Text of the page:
Upcycled breakfast waste: Throw Away IPA, Cast off Pale Ale and Sling it out Stout
I bet you didn’t think your leftover breakfast could be recycled into something you enjoy in the evening, and with such snappy monikers, too? Well, Seven Bro7hers, a family-run brewery (the clue’s in the name) based in Salford, has gone into partnership with Kellogg’s to make it happen, producing three distinct beers:
- Throw Away IPA: made with Corn Flakes
- Cast off Pale Ale: made with Rice Krispies
- Sling it out Stout: made with Coco Pops
Here’s how it works.
Some cornflakes, rice crispies and coco pops don’t make the cut; perhaps because they’re a little overdone or the wrong size or colour. However, they’re obviously edible, taste fine and still have value. These ones formed the basis for Seven Bro7hers’ beer-making experiment. Handily, after they’d been playing around with this idea, Kellogg’s moved their HQ to Media City in Salford, and were approached by the brothers.
It turned out that Kellogg’s were sending over 500 tonnes a year of unused Corn Flakes to be used as animal feed. Kellogg’s as a company are very keen to push a sustainability agenda and are investing in it, so the idea of turning waste into beer sat very well with them, as you’d imagine. They now send a percentage of their unused cereal to Seven Bro7hers.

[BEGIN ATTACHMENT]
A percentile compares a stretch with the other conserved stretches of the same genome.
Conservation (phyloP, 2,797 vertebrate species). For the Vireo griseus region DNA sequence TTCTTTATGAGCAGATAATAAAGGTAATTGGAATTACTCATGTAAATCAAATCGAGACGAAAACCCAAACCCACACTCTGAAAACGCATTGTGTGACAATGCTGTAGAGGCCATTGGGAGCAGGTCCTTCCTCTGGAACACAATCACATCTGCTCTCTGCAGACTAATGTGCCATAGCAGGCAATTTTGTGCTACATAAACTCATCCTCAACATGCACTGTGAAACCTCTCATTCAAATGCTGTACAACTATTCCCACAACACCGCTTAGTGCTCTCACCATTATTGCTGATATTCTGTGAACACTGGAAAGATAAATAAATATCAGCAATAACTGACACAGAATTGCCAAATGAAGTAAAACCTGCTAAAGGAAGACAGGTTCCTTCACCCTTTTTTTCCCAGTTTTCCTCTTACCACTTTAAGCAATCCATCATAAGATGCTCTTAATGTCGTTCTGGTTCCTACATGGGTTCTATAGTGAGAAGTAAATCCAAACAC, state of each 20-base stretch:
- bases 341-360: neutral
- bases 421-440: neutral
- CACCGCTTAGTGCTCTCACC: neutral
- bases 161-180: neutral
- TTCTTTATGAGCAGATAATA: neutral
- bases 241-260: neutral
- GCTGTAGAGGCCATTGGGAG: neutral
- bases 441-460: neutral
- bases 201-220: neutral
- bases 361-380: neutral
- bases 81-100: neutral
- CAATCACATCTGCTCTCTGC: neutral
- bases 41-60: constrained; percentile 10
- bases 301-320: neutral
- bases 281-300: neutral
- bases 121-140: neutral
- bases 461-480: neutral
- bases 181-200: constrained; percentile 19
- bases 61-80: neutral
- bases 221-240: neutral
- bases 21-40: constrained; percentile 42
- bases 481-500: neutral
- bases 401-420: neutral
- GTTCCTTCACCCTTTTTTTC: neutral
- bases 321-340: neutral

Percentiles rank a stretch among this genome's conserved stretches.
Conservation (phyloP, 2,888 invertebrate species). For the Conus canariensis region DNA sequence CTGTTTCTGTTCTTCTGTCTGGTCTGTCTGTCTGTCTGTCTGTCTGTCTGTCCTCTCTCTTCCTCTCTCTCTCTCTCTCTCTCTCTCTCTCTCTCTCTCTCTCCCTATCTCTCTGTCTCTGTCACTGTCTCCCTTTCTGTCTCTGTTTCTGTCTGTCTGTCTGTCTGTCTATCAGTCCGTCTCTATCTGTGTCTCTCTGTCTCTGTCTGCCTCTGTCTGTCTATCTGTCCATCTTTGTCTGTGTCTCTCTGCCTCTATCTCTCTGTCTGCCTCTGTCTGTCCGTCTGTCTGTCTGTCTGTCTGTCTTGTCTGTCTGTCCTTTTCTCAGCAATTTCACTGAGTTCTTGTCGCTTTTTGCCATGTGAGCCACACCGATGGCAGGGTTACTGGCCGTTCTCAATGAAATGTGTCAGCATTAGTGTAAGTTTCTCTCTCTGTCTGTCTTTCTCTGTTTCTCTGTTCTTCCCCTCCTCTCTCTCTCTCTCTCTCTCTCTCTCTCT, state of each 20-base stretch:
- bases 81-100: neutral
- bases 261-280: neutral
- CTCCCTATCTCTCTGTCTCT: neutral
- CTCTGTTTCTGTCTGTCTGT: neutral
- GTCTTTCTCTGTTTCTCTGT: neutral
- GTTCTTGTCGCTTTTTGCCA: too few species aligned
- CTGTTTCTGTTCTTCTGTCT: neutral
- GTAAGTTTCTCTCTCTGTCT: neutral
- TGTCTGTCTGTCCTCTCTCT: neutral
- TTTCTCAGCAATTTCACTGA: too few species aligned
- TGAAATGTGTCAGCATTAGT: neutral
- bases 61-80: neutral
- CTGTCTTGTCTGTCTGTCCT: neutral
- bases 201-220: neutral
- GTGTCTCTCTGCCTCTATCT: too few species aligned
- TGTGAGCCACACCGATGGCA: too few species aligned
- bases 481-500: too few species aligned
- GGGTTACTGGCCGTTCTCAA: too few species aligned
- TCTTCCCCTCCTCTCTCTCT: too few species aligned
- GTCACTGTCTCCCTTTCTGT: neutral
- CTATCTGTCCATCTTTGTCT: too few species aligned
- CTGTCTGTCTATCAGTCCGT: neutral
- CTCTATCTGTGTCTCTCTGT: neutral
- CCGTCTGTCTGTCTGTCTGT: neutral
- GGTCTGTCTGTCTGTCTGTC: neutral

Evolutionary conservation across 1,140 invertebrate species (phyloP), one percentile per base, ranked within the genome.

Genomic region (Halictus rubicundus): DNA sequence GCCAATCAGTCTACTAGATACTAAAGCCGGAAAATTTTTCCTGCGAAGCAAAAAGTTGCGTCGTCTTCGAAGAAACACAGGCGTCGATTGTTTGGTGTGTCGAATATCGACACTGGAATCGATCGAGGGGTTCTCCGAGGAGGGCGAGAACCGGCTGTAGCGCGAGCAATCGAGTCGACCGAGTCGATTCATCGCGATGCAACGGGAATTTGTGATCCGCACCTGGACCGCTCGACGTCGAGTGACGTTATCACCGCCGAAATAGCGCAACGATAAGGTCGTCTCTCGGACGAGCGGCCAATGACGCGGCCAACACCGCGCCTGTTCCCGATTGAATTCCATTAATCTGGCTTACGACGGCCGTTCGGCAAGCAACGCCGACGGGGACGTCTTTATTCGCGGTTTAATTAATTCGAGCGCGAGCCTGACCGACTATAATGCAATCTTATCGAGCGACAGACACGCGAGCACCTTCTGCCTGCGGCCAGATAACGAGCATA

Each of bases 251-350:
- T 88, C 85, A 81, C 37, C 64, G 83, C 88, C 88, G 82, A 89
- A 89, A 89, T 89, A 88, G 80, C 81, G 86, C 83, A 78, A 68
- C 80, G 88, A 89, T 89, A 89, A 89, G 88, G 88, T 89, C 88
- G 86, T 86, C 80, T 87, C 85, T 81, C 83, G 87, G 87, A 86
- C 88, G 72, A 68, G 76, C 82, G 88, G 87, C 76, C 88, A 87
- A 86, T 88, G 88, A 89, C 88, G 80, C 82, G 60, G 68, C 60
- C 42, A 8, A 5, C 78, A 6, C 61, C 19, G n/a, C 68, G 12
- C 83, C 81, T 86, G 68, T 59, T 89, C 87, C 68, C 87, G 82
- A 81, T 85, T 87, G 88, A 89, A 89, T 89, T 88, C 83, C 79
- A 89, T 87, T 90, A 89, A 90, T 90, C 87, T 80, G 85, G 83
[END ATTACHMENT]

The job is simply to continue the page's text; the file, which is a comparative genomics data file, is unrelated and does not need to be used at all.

The first of the beers to be born was Throw Away IPA in November 2018, available on draught or in cans. The brothers discovered that if they replaced 80kg of the malted barley in their already existing stout and pale ale with Coco Pops and Rice Krispies respectively, they had two more cereal beers, giving them a mini-range. It was a case of getting right the ratio of cereal to the existing grain mix; once that was achieved, the brothers say that it’s much the same as making any other beer. It is, but other beers, either those made in small craft breweries or by the giants of the industry, aren’t doing their bit for sustainability.
As a New York Times article from this July suggests, this is not just a commercial venture: it’s a genuine attempt to contribute to arresting food waste, which as we know plays such a role in climate change. Why? Because a third of the world’s food lies unused, or is wasted or lost. It then goes to landfills, where it decomposes, and releases methane gas into the atmosphere.
Next time you have a drink, think about this, and consider a pint (or can) of one of these beers, particularly if you love the taste of cereal (and don’t we all?) It’s nice to think that every glass you sink is contributing in a small way to the fight against climate change, isn’t it?